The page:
Ebbes Review


What does this rating mean?

Posted by Jason on May 31, 2017

Trick-taking games appear as old as playing cards themselves, both originating in China and moving to Europe by way of the Middle East. The first western example, Karnöffel, is attested in 1426, just a half-century after paper cards were introduced there. Six centuries and a legion of games later, it seems unlikely that anyone could constructively add to the genre. Yet the style is experiencing a modern Renaissance of late.

To start with, Klaus Geis unconventionally refuses to capitalize ebbes, which in a particular German dialect means “something,” a concept that impacts one of the game’s goals and scoring elements. This trick-taking contribution feels mechanically familiar. Ebbes includes five suits with cards valued from 1 to 15 (though you will rarely play with all). The lead player opens a trick with a card and others must follow suit, if able. Otherwise they may choose to trump or discard. The highest card of the suit lead, or the highest trump, wins the trick. The winner of a trick leads to the next.

Where ebbes immediately distinguishes itself is through the delayed revealing of contracts. As you begin a game, neither trump nor point cards have been established. They will be via a separate numbered designation card and player decisions. The dealer flips a random designation card before starting each hand. As the numbers matching that designation are played, their corresponding suits will become (in order) trump, positive, ebbes, negative and nix. So if the designation card is a 3, and the first 3 played is of potatoes (yellow suit), then potatoes will be trump, even if potatoes have already been played earlier.

The second 3 played will determine which suit is worth points. Next is the ebbes suit, which awards three points to all players who do not have either the most or the least of that suit, hence at least “something.” The fourth designated suit is worth negative points while the final suit is basically of little consequence, although the player who collects the most decides who leads the next hand. The score is tracked on a small board and the game lasts until someone reaches the end or one falls so far behind they are a Dabbscheedel (nincompoop)...or after an agreed upon number of rounds. I secretly pray a session always ends with a Dabbscheedel, because that’s just brilliant!

The trick-taking family is large. There are dozens of major game titles, with most boasting multiple variants, rules, player counts and other implementations - not to mention local peculiarities. The combination of versions is staggering. And that’s just counting what’s available with traditional standard decks.

Ebbes is a recent addition to the string of commercially produced deck designs since the genre’s German resurgence in the 1990s with popular titles like Sticheln, Was Sticht and Mü. It effectively captures a good deal of what makes the style so enduring: teach-ability, accessibility, sociability and depth of play through minimal components and randomness. Yet it also offers its own stamp on the category.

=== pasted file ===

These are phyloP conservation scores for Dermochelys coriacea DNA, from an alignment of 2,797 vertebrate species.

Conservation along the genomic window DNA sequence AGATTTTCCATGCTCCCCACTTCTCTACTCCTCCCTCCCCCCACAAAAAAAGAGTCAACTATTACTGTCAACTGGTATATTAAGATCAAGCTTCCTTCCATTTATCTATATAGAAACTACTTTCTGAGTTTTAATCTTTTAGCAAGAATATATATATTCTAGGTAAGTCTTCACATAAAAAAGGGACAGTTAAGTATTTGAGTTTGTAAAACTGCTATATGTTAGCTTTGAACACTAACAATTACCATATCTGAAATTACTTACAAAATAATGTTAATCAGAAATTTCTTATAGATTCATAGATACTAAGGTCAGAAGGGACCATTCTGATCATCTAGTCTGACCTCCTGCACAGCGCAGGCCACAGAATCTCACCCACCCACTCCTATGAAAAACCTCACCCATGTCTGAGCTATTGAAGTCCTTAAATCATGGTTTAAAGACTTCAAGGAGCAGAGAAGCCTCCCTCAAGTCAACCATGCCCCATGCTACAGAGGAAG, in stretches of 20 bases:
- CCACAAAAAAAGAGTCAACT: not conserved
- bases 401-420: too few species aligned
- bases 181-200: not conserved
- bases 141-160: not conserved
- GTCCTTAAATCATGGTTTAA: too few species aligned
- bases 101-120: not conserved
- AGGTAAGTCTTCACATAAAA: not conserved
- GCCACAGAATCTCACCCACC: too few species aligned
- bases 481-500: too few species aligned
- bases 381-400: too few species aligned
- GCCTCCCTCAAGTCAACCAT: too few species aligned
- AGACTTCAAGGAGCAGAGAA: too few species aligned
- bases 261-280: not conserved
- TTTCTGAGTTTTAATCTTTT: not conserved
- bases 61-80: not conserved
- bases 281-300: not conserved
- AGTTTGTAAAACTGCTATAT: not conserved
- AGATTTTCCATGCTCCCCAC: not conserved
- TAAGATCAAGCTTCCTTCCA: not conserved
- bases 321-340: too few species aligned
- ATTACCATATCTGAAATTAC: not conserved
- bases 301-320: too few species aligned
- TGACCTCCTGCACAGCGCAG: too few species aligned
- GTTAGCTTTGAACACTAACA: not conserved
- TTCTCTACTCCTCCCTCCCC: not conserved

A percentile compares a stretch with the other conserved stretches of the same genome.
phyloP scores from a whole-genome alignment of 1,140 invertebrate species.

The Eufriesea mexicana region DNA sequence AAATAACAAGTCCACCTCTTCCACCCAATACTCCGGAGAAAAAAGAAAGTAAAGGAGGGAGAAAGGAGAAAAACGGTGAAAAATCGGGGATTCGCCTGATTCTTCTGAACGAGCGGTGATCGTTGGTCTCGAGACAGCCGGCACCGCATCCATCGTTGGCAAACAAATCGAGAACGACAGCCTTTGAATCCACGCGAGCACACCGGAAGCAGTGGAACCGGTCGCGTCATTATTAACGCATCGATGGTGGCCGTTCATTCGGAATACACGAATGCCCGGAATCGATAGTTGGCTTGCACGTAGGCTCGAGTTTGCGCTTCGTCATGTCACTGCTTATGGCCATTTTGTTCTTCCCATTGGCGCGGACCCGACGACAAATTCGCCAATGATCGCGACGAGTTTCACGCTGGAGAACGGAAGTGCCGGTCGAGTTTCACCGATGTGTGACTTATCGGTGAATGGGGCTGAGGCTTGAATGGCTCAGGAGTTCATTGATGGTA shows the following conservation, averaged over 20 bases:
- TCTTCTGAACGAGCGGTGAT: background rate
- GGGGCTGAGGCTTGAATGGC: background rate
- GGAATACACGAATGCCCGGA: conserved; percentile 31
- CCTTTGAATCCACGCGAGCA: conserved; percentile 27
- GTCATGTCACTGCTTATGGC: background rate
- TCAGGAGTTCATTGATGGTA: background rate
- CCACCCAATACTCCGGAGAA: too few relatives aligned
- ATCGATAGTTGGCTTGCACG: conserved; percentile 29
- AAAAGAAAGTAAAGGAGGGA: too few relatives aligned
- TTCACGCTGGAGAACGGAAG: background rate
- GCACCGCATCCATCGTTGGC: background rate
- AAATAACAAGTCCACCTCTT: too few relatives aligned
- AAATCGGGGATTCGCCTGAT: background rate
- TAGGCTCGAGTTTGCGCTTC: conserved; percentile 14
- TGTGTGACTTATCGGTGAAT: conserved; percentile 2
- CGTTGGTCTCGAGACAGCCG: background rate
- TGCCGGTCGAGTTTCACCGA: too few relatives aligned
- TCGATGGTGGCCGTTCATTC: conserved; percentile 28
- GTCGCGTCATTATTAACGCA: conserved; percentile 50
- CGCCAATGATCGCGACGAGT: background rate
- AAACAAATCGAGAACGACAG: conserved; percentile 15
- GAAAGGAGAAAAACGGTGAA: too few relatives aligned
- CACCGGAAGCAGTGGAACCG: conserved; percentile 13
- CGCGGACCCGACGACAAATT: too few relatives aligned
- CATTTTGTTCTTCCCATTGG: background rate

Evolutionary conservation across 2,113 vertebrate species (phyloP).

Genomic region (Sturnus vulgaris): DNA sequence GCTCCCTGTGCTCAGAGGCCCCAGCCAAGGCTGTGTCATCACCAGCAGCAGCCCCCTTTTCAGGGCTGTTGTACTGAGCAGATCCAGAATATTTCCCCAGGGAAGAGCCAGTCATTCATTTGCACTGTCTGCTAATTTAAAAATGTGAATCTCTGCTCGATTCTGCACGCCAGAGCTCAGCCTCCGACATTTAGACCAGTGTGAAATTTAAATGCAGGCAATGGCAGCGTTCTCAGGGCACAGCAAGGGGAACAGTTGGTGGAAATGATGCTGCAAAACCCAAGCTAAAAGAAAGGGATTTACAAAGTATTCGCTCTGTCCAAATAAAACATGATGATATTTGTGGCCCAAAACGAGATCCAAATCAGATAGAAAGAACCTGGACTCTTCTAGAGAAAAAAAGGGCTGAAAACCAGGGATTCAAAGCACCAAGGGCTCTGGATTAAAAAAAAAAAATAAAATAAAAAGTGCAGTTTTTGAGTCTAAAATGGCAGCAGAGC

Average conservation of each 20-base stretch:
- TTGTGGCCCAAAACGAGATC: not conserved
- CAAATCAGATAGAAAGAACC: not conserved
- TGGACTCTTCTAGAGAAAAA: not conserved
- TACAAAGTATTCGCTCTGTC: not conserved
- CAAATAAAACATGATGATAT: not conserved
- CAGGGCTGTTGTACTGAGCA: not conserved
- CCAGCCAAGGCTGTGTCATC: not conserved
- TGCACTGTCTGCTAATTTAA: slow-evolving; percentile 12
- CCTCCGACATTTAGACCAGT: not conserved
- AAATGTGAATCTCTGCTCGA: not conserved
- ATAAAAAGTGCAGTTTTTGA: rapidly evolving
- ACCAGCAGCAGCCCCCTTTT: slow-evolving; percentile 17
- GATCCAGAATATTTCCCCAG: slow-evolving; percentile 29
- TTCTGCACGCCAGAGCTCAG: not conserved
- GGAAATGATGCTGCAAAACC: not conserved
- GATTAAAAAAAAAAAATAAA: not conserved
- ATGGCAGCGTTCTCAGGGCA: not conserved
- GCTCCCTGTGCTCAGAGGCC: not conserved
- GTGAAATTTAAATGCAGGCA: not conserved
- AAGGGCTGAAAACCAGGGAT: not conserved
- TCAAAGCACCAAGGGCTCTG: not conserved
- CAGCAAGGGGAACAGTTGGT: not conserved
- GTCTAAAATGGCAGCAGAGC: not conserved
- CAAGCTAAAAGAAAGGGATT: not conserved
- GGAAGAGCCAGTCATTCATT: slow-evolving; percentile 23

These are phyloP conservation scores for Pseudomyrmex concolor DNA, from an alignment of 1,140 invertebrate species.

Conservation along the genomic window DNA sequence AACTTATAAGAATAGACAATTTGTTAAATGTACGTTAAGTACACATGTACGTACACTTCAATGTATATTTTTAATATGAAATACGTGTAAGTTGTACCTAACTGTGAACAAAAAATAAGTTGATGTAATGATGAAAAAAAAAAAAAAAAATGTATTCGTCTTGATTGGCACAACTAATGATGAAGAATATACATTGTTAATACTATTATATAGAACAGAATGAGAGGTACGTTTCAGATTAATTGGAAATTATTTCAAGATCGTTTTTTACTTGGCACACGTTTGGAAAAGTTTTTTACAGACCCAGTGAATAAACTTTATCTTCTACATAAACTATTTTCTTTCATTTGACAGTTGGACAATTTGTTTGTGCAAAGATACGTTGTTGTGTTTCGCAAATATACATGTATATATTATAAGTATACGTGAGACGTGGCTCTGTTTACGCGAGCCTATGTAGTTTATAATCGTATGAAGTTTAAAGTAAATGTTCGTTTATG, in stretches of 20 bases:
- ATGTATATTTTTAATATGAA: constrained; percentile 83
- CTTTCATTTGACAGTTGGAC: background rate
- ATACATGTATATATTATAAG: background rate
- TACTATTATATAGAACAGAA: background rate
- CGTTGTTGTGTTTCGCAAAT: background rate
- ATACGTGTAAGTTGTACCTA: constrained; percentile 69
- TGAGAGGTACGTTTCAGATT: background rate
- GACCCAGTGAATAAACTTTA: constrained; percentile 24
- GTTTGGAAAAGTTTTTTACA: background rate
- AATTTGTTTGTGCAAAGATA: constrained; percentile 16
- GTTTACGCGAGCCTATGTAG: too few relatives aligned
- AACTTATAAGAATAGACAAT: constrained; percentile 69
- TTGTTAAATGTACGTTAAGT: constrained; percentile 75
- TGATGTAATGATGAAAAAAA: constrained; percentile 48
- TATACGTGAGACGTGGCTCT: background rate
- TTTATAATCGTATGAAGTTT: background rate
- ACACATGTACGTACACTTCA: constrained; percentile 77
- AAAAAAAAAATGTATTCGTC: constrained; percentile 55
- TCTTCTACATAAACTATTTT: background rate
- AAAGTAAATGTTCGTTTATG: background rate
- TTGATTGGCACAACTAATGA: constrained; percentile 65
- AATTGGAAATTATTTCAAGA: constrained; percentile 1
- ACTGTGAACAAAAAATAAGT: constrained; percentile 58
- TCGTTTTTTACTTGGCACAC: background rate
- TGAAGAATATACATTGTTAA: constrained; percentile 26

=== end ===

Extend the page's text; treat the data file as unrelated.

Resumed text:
Indeed it’s one of the more strategic trick-taking games I’ve played that still maintains a largely intact traditional framework and simple rules. In other words, it doesn’t have to completely upset the basics of trick-taking to offer something new, unlike many of its contemporaries. But what it does add is significant. Working how to favorably establish and reveal contracts adds another layer of planning to the usual machinations of leading to a strong suit, sloughing unwanted trash, discarding and/or otherwise coaxing opponents to give you what you want and commit themselves earlier than when they wished.

The title’s namesake suit is a good example of this layered strategy. Capturing positive points while avoiding negative cards is a common element in the family - although made more challenging here in that you may miss the positive and collect the negative before you even know what’s what! However, the third point producing suit, ebbes, requires new tactics to ensure you have something to represent the suit, while collecting more than the least but not the most, or risk ending up with nothing. That enhances traditional trick-taking principles such as short suiting, card counting and discarding.

Some genre die-hard may decry the design’s uncertainty. Indeed, I suspect that ebbes will fall hard into the “love it or hate it” divide. Suits typically will not receive a designation until after several tricks. Even trump may not be established until the first few of the hand. If you have a short suit, it all may be for naught if that winds up trump, leaving you without much offense; or say even negative, meaning you have less influence as to how they’re distributed and thus vulnerable to getting stuck with penalty cards. Purists might prefer a game in which they can control trump, as with bidding, or one neglecting trump altogether. Manipulating a hand’s contracts to your advantage often leaves you at the mercy of luck of the draw. For those players, there is a quasi-bidding variant which might prove useful. But I find ebbes a fresh challenge that ramps up the genre’s strategic nature, an attractive element already inherent to most trick-takers, though nonetheless usually more subtle.

Of course, ebbes is expected to add its own distinctive, modern twist to the common trick-taking formula. Thankfully it manages that while still harkening back to the charming simplicity of traditional examples. An element of the unknown may prove a turnoff for veterans. But in retaining the most basic of rulesets, the unique design piles on a layer of strategy that is both manageable and rewarding. It proves that you don’t have to violently upend the standards of a particular classic to create something worthy of a field already crowded with distinguished games that have stood the test of time.